Whether you’re on Windows or Mac, these will work, although the steps we’ve illustrated are intended for Windows laptops. Let’s dive right into it:

Start by Stress Testing

You can test if your computer is overheating by conducting a stress test. Stress tests are a great way to know for sure if your computer is overheating or not. If you’re an avid overclocker, you may already be familiar with testing the temperature of your GPU using programs like MSI Afterburner.

You can use various stress testing tools, including Furmark, Unigine, and Paessler (these are all free options).

Update the Drivers

While a newly updated driver could cause GPU artifacts, not updating your drivers can lead to the same problem. If it’s the latter, see if your drivers need to be updated and do so accordingly.

It’s great to check for new driver software when you download a new game or to see if Nvidia or whoever your graphics card comes from has updated their latest drivers.

Although we stress that specific updates can temporarily affect your GPU, if an update for your driver or GPU is experiencing issues, we recommend that you see if there is any talk online about it being broken.

Stop Overclocking Your PC

An overclocked GPU is a prominent cause of artifacts, especially when paired with an improper cooling system. While you don’t have to stop overclocking your PC entirely, we recommend you only overclock it as much as the hardware can handle.

To put it, stop overclocking your PC to the point where it produces visual artifacts, or stop completely if it doesn’t. The performance you gain from overclocking your computer will undoubtedly be a worse overall experience if you are also experiencing visual glitches and artifacts.

GPU overclocking is beneficial, and we highly recommend using MSI Afterburner to check on your computer’s display adapters.

Replace your Thermal Paste

Switching your thermal paste for a new thermal paste is an essential part of keeping your cooling system up and running. We don’t blame you for forgetting, though, as it happens to the best of us.

Over time, the thermal paste can harden and reduce its efficacy in regulating the temperature of your laptop’s GPU. Replacing your thermal paste is an easy and quick solution to reduce the chance of your GPU overheating and causing GPU artifacts.

Clear Out Dust In Your Laptop

Another easy-to-complete fix for your laptop’s GPU is to clear out any dust or debris that may have been collected since the last time it was cleaned.

Dust is a notorious GPU killer if left unchecked, so regularly cleaning your laptop is vital to stop your computer from creating strange patterns as you play.

We recommend getting a can of compressed air from your local Best Buy and then using it with a cloth to clear out as much dust and debris from your computer as possible! There are plenty of ways your computer can show signs of dust accumulation.

Check Out Your VRAM

As we’ve said before, VRAM is your computer’s video memory storage to fetch images quickly and easily. Like your RAM, your VRAM can get packed, especially when you play an intensive game.

The easiest way to reduce the chance of your computer crashing or artifacting is to delete unnecessary files on your VRAM that you don’t use anymore, such as your old save files. This will clear up your VRAM storage – turn your laptop on and off and see if the artifacting GPU still gives you issues.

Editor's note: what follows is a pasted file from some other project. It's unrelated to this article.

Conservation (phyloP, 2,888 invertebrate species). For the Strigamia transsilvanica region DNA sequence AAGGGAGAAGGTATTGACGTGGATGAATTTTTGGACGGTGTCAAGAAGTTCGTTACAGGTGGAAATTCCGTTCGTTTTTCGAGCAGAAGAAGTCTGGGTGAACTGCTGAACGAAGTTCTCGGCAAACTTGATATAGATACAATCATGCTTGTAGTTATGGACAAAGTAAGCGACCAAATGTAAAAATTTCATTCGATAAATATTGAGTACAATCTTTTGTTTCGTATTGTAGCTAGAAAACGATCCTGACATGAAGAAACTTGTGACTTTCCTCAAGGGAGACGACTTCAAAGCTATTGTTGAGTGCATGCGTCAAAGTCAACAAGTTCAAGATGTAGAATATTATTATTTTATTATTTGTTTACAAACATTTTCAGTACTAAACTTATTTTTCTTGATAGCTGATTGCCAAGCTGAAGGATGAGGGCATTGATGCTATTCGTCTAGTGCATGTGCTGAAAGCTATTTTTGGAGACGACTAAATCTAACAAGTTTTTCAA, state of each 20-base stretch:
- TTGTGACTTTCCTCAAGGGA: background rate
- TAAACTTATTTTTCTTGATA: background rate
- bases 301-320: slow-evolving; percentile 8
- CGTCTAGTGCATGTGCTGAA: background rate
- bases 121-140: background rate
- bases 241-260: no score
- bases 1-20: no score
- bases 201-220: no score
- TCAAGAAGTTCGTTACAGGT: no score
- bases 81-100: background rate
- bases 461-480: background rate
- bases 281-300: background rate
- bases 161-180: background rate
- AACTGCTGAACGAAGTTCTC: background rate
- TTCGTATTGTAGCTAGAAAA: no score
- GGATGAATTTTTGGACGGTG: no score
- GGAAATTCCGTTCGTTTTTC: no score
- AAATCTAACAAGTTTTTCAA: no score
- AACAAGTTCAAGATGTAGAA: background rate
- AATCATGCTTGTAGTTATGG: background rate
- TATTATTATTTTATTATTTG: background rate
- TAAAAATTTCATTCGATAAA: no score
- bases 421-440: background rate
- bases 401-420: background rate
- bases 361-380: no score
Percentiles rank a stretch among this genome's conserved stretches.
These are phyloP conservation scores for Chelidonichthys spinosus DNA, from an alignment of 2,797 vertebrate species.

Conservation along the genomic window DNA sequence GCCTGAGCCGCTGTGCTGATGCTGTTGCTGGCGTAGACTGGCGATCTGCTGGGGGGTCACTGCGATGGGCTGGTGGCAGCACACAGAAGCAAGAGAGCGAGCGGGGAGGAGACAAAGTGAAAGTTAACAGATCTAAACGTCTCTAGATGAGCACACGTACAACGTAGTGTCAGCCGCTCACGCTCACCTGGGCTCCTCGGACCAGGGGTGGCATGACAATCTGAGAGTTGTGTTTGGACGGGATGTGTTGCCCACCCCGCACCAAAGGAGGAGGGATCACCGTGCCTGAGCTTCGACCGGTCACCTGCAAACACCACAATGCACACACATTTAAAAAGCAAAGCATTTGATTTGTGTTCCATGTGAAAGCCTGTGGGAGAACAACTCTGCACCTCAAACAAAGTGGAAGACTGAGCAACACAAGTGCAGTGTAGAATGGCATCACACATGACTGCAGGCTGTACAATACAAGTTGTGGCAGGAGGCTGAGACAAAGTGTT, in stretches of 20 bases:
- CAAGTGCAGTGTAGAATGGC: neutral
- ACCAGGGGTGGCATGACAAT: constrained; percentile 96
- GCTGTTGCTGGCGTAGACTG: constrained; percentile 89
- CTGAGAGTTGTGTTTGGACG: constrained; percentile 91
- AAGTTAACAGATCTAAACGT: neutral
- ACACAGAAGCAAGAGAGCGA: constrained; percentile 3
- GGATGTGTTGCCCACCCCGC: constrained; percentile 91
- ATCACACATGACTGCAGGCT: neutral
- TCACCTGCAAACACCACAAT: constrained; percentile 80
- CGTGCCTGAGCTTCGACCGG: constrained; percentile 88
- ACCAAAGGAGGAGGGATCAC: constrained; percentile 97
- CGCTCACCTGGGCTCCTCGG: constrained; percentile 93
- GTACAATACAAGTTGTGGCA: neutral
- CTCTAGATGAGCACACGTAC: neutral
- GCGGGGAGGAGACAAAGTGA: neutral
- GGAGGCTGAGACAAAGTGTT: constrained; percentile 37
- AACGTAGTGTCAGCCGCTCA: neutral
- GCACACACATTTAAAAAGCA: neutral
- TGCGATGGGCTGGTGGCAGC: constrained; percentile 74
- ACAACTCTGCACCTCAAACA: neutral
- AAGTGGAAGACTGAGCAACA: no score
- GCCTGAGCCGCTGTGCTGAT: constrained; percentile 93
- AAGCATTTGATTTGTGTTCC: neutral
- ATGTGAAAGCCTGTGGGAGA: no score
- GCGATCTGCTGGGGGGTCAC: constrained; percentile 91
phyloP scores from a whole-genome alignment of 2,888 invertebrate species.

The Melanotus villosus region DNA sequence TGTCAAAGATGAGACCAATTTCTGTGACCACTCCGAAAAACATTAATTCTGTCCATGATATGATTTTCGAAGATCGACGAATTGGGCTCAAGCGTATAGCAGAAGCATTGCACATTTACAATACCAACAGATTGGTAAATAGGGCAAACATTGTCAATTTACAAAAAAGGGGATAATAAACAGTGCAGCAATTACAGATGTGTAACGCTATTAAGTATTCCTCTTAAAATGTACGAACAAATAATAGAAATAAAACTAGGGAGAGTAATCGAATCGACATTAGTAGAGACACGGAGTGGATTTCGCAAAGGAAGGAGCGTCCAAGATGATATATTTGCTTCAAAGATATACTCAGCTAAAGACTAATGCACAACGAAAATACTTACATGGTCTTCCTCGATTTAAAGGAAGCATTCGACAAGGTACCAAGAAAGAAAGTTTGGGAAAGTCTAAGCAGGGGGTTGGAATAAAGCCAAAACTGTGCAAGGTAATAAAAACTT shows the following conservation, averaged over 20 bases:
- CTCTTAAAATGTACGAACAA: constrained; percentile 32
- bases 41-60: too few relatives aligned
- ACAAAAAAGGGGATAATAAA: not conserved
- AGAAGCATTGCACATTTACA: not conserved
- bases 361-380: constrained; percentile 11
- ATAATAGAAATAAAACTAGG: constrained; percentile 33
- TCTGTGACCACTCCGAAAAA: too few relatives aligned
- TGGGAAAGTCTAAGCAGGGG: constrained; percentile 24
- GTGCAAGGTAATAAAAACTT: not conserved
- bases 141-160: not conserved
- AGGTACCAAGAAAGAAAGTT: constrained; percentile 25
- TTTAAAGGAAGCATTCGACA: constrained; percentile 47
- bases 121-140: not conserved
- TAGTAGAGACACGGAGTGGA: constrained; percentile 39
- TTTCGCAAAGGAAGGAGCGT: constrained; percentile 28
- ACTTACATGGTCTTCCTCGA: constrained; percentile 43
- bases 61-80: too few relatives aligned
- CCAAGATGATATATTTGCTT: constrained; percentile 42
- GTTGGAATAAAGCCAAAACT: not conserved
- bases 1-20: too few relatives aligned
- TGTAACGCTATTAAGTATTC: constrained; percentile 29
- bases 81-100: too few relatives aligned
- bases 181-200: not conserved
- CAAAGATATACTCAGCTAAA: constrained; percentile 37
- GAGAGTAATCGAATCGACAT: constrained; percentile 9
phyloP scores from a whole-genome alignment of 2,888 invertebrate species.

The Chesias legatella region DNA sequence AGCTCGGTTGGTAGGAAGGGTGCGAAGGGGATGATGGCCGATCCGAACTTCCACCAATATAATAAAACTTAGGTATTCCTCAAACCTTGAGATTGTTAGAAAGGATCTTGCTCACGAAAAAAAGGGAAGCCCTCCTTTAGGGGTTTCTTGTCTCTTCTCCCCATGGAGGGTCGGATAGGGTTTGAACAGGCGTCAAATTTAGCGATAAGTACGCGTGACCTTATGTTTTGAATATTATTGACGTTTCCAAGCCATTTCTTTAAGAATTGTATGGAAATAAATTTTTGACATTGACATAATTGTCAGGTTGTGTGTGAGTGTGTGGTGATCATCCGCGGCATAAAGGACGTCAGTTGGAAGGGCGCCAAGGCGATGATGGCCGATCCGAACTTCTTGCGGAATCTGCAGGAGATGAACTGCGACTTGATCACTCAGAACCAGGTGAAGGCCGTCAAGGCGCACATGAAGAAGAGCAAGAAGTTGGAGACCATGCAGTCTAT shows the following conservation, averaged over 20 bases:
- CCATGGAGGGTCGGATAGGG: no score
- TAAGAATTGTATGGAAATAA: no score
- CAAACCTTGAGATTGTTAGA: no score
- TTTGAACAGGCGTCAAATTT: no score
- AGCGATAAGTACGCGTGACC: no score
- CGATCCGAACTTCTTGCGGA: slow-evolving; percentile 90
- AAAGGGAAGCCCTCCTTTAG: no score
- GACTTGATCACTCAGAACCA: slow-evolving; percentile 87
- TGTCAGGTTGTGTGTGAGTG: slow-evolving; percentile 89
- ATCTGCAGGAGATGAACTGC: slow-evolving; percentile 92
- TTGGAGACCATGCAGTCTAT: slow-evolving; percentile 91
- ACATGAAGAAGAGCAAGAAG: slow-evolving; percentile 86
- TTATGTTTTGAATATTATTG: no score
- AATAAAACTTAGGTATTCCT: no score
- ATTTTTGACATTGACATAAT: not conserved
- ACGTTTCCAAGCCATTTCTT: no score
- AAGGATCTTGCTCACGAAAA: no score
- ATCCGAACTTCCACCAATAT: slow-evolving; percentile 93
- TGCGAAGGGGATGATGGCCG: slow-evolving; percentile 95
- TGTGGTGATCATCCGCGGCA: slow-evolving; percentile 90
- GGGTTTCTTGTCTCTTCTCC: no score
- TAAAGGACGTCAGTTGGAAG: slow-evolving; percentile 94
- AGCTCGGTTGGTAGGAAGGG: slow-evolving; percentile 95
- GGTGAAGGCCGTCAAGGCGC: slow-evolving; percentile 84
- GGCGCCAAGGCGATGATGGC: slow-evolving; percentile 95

Reduce Your PC’s Temperature

Regardless of what your stress test has indicated, reducing your PC’s temperature is an excellent way to ensure that your GPU does not create artifacts while playing games.

Alternatively, you can always use a more efficient cooling system to cool your laptop and reduce the chances of a GPU temperature spike. A laptop cooling pad is often the most simple and cost-effective option and will do the job for most mid-range laptops.

Frequently Asked Questions

GPU artifacts are one of the most annoying occurrences you can experience while gaming or watching a video, so understanding GPU artifacts and how to fix them is vital to returning to normal. We’ve compiled the most frequently asked questions about GPU artifacts and answered them with our experiences.

Can RAM Cause Artifacting?

Faulty RAM and hardware issues like a broken graphics card can contribute significantly to a GPU’s artifacting. Your computer system may be overloaded with applications that lead to your RAM being filled quickly or other elements that produce minor artifacts.

While clearing out your VRAM and RAM may be easy, dealing with a broken or non-functioning graphics card is a lot more complex and can be expensive to fix.

What does a damaged GPU look like?

A GPU struggling or dying due to damage and wear and tear will often exhibit artifacting as a result. All the symptoms we’ve mentioned, like screen flickering, streaks and lines, and discolored images, are signs that your GPU may be damaged.

The good news is that it may not be why your monitor shows these same signs. We recommend you go through our list of steps to fix your GPU artifacting before concluding that your GPU is damaged.

How long do GPUs last?

The longevity of a GPU significantly depends on its build quality, the brand that made it, and the type of graphics card. If well taken care of, a graphics card can last around 10 years, but in most cases, a GPU will offer quality performance for about 5 – 10 years.

As your GPU ages, however, it will begin to exhibit signs of wear and tear – including signs of GPU artifacting once its performance begins to decline.


Whether it’s due to a faulty graphics card, a malfunctioning heat sink, or another reason, a GPU artifact is a very annoying thing to deal with. Thankfully, there are plenty of options to fix your GPU with several of the suggestions we mentioned above.

If you found this article helpful, check out the other articles we’ve written, including the best workshop motherboard or the top-budget gaming motherboards.